Pat Jennings is the cover star of this week’s edition of Shoot, celebrating a clean sheet at Wembley in a 0-0 draw between England and Northern Ireland that was enough to send Northern Ireland to the 1986 World Cup.
England were the only unbeaten team in European qualification, and Bryan Robson uses his column to compliment the players who helped England get there, such as Gary Stevens, Paul Bracewell and suggests that Peter Barnes could be a long shot for the squad.
Shoot gives a double page photo spread to Pat Jennings and his saves that secured Northern Ireland the draw at Wembley they needed to qualify.
Terry Butcher will be a key man for England in Mexico, and gets a double page spread as he returns from injury, aiming to keep Ipswich in the top flight.
Alan Ball is the subject of a new series where Shoot collates quotes about a famous footballing figure, where former team-mat Gordon West reveals that defeat makes him cry.
Shoot’s editorial appeals to UEFA to allow English clubs back into Europe, after a season in exile as a result of the Heysel Disaster.
As well as Bryan Robson, Peter Reid jumps on the Paul Bracewell bandwagon, praising him in his column.
Linfield get a feature as they aim to win their 5th successive title in what is their centenary season, despite the absence of Martin McGaughey through injury.
Jimmy Greaves Letters Page has a letter suggesting that England’s 0-0 draw with Northern Ireland was fixed, but Greaves disputes this by praising Northern Ireland, who narrowly lost to England in Belfast and beat Romania home and away.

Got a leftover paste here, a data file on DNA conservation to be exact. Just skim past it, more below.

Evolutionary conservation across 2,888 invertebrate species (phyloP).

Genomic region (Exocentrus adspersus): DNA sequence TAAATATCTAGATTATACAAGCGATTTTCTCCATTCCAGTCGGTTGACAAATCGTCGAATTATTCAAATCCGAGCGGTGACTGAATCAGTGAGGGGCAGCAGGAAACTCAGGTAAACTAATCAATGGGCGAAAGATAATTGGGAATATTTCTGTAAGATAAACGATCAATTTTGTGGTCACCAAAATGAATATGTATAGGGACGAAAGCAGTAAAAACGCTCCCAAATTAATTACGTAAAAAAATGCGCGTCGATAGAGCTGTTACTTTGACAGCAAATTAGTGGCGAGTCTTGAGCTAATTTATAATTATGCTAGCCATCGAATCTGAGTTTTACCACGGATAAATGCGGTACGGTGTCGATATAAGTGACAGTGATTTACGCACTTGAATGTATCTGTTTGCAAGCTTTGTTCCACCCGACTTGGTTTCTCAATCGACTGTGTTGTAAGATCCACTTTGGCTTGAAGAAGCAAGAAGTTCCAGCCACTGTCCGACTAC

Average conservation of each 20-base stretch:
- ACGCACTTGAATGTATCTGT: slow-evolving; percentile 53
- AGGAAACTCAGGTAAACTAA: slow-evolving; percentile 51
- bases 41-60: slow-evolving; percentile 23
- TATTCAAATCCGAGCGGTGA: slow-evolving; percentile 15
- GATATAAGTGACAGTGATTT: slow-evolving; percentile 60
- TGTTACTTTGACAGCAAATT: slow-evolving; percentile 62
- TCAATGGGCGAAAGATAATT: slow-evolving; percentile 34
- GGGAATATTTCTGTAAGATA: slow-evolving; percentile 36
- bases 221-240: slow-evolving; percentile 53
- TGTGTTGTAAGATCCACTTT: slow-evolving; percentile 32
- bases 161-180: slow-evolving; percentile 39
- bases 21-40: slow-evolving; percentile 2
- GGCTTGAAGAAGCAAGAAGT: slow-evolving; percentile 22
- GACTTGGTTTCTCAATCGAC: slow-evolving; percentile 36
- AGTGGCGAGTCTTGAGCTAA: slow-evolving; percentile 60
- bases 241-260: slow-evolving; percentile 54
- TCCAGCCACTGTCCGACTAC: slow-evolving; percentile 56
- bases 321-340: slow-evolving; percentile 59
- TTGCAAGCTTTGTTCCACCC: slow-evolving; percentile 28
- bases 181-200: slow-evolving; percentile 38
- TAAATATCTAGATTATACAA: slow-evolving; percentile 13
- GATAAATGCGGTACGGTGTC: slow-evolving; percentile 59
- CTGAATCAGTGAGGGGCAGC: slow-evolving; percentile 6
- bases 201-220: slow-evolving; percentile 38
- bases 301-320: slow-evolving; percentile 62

In news, Aston Villa are in danger of losing their shirt sponsorship deal with Mita Copiers as a result of the TV blackout due to a dispute with broadcasters, while the FAI and Sligo Rovers denied a claim by Leicester City player Steve Lynex that he was run out of town by a gunman when on trial at Sligo.
Mark Hughes offered tickets to a 12 year old Sheffield Wednesday fan to their visit to Old Trafford later in the season, after he was hit by a ball that Hughes hit into a crowd when the sides met at Hillsbrough.
Les Sealey had his car stolen, but what he wants back the most is his shin pads, which he has worn throughout his career and views them as lucky.
Aberdeen get a team profile, where talk of a Clean Sweep of Scottish trophies has been banned, according to Willie Miller.
Staying in Scotland, they believe they’ve unearthed a new Danny McGrain, but it’s a Rangers player, Hugh Burns.
In foreign news, Brazil’s older players such as Socrates, Zico and Falcao are worried that Mario Zagallo will axe them for the World Cup if he is appointed manager. Derry City’s crowds of 7,000 are the biggest in the League Of Ireland, while San Marino are applying for membership to FIFA and UEFA, and hope to enter the qualifiers for the 1990 World Cup.
David Williams of Norwich City gets a feature, having taken the unusual step of quitting as Bristol Rovers manager (He was a 30 year old player/manager) to become a player at Norwich City.
Mark Falco gets a feature, after having to fight off competition to gain a place in Tottenham Hotspur’s starting team.
Franz Carr of Nottingham Forest has made such an impression, that Bobby Robson has marked him as one of England’s stars of the 1990 World Cup. No pressure on him, as Shoot bills him “The new George Best”
Charlie Nicholas uses his column to cheerlead for Steve Williams, his Arsenal team-mate to be in the England squad.
Shoot does a feature on Charlton Athletic, aiming for promotion to the top flight, despite having to play their home matches at Selhurst Park.
In adverts, Bucks Fizz are advertising calculators.
Frank McAvennie is the subject of this week’s “Focus On ….” where he reveals his favourite bands are U2 and Queen.